Hong Kong: Wan Chai and Central Districts

Foreword: Hong Kong is weird. 

We landed at around midday and took the 25 minute express train from the airport island to Hong Kong Island. When we arrived in the central district, we hailed a cab to take us to the district of Wan Chai- the location of our hostel. Hong Kong is a pretty small, compact city. It’s also pretty busy- what should have been no more than a 2 minute drive, ended up somewhere close to 20 minutes with the traffic. We stumbled upon the hostel by chance- the driver had no real grasp of the English language and no idea what a hostel was, never mind where it was located. Instead we got out at a corner at started walking. It was only when we stopped to adjust our bags that I noticed the small placard Hostel sign; colligated with another 20 other signs and directing us to a narrow walkway and to an elevator. The hostel continued the consensus of the Wan Chai district- small, crowded, hectic and fairly cheap; Had a pretty decent view though.


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Wan Chai

Wan Chai is an odd one. The streets are pretty dirty and a consistent smell of lard, raw fish and petrol fumes, saturate the air. The buildings are mostly rundown- dilapidated towers that sit uncomfortably close to one another. Yet this is perhaps one of the most authentically crazy and buzzing Asian districts to the city.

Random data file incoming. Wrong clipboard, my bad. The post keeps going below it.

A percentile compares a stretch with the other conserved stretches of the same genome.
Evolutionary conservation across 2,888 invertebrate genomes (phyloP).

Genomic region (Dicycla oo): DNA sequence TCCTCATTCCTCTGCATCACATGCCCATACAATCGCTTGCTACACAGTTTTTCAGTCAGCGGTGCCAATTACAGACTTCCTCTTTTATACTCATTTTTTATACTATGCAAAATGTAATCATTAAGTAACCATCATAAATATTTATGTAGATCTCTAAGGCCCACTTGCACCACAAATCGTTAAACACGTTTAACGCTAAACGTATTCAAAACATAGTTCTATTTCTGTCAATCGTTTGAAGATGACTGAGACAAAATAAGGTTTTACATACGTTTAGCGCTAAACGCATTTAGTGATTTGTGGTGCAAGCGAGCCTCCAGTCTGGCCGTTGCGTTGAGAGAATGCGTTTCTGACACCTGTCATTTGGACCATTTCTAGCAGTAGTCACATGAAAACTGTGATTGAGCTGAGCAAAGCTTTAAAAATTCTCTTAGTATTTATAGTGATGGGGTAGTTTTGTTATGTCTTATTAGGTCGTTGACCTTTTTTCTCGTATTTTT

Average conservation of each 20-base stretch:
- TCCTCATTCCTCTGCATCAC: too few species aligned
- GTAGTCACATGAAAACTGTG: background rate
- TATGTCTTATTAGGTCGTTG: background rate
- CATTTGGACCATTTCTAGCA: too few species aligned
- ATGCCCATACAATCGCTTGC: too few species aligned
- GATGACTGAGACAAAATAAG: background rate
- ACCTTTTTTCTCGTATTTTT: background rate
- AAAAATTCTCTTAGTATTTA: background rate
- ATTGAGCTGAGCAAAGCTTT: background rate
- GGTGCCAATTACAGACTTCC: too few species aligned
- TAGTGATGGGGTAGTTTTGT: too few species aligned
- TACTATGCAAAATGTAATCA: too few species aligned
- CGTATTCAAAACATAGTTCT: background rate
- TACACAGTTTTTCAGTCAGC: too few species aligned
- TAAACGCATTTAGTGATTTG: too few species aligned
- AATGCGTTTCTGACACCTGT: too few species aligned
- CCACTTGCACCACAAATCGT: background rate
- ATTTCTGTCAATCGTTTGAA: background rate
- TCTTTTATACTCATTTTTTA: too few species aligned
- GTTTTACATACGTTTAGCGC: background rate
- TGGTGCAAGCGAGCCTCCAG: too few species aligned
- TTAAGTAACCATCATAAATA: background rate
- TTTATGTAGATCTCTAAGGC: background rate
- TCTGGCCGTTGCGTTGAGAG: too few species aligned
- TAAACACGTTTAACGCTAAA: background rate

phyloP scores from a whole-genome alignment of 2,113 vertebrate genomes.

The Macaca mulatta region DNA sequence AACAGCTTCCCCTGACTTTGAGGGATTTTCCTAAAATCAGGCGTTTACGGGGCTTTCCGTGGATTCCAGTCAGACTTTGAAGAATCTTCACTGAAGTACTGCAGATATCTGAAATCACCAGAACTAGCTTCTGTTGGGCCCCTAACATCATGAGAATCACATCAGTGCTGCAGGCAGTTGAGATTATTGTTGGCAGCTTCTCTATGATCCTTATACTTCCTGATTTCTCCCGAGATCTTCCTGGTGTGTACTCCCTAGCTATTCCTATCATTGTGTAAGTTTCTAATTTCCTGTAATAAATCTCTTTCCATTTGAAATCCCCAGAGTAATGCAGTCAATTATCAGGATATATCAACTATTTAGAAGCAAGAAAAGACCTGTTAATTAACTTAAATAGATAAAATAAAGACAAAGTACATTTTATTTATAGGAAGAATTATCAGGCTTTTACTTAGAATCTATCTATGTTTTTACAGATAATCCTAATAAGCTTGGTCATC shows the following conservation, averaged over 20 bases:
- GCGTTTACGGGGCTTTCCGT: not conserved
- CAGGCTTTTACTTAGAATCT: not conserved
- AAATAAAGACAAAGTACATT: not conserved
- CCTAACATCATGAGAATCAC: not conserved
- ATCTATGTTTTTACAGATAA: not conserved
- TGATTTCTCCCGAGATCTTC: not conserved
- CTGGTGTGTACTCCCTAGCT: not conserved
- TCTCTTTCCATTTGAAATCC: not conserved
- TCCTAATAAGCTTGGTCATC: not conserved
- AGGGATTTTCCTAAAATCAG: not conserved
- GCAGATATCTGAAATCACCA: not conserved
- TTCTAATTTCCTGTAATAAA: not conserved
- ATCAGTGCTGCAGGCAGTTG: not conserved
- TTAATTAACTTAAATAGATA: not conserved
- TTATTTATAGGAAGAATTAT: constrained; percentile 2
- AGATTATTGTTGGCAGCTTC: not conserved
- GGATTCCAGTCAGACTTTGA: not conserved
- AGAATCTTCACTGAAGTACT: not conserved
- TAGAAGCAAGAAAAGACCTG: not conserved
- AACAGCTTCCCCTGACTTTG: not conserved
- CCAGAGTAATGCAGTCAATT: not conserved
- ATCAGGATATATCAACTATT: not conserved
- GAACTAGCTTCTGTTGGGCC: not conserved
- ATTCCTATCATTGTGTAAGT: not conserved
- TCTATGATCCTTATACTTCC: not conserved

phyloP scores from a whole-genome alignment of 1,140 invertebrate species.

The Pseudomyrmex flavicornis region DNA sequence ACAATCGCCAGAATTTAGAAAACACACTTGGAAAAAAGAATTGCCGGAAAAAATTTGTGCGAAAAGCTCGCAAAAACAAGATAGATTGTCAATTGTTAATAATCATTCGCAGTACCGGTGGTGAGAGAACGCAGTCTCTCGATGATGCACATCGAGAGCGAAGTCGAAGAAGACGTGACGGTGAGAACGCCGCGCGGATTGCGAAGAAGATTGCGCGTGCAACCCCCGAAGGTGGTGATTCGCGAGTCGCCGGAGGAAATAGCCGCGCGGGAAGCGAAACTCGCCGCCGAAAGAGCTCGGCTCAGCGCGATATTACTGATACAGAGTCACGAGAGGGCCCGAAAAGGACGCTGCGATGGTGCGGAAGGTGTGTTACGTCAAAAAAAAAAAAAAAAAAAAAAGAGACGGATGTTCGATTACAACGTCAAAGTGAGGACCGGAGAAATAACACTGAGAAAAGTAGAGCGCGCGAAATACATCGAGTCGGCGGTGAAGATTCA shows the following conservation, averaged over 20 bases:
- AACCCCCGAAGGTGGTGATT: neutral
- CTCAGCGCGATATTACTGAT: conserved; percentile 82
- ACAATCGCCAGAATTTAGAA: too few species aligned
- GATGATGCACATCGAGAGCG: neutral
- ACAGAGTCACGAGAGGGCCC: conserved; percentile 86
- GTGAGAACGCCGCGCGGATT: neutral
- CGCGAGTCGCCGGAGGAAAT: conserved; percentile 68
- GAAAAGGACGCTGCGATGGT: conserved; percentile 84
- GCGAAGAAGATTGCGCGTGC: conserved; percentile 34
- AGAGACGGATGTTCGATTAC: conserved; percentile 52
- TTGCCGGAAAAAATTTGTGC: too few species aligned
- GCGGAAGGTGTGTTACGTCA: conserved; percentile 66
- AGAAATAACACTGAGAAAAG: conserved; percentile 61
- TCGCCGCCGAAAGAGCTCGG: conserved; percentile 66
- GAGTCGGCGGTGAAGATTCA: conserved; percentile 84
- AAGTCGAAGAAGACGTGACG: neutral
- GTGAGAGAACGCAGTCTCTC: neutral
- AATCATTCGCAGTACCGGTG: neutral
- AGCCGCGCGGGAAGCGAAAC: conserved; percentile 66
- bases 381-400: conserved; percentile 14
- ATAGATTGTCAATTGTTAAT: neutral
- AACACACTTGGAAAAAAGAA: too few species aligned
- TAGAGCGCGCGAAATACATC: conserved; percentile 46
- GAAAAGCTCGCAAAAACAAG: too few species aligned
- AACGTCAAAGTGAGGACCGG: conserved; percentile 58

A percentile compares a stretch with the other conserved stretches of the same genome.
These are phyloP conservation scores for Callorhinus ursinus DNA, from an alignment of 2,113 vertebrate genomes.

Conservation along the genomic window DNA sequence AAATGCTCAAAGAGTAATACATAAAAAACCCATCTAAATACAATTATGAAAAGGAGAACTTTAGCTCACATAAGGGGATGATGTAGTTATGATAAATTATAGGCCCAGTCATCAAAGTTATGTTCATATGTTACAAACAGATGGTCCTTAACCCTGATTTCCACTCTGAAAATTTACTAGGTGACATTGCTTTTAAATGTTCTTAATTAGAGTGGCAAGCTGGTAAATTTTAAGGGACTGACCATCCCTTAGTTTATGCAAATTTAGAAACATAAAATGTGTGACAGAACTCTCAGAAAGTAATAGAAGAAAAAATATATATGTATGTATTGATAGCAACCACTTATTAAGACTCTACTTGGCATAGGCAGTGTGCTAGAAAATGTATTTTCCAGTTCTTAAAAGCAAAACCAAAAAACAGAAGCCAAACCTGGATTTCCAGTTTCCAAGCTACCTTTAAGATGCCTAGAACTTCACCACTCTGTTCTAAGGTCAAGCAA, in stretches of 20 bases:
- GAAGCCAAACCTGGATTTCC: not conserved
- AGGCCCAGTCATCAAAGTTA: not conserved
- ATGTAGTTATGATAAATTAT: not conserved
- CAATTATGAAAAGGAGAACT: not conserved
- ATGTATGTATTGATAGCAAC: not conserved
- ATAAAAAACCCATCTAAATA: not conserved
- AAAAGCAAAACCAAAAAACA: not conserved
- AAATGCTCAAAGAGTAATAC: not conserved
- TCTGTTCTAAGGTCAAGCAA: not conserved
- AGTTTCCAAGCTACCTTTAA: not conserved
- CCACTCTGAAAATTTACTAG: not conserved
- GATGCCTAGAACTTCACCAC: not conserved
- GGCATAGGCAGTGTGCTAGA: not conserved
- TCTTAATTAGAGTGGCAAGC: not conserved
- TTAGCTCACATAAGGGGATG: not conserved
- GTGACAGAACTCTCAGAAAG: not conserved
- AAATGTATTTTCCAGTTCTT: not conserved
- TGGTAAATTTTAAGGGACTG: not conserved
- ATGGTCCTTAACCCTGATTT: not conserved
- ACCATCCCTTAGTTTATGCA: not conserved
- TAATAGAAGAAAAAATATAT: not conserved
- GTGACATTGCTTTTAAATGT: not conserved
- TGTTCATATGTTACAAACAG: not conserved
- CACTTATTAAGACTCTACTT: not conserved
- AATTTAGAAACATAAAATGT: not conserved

It is pretty evident to see that Wan Chai is one of the older regions of Hong Kong and one which has, to an extent, escaped much of the Western influences (unlike the central district). It is also considered a seedy, red-light district and a pretty crazy night out. We didn’t manage to make it on a night out along the infamous Lockhart Road, but we did bear witness to a couple of people lying face down in the street the morning after!

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Central Hong Kong

We walked from Wan Chai through to the Central district- the business hub of the city. Here the streets become wider, towers taller and public spaces more frequent. There is a clear British influence around the streets- the buildings and street names change from making no sense at all to being written in English. The buildings are slick and each vow to compete with each other for height and aesthetic appearance. As Architecture students, both Jay and myself take our time to explore the more famous structures including Fosters’ Shanghai HSBC bank, which was particularly stunning!





Deviating from the chaotic business hub we took a walk in the central park, which opens out to provide some of the better views of the skyline without having to creak your neck too much. Our plan was to walk from the park to the Victoria Peak tram stop and capture the sunset from the most famous and postcard view across Hong Kong. However we did not account that it was a Saturday and we were planning to head up the peak at the busiest time of the day- therefore we were cut short by the length of the queue. Instead, we headed into the Soho district.





It’s pretty crazy how you can start in Wan Chai, where no one speaks English and nothing makes sense to us and then to come to Soho- 15 minutes on the other side of town- where everything is English and all the people are European and all hanging out of bars watching sport and drinking beer. Its a pretty cool place and we felt a lot more at home. We decided to eat in one of the restaurants and then headed further into the main strip, where plenty of bars and small clubs were beginning to get busy. However after our first few drinks the jet-lag began to really kick in, so we decided it was best to head back to the hostel and see out the remainder of our first day.DCIM100GOPRO



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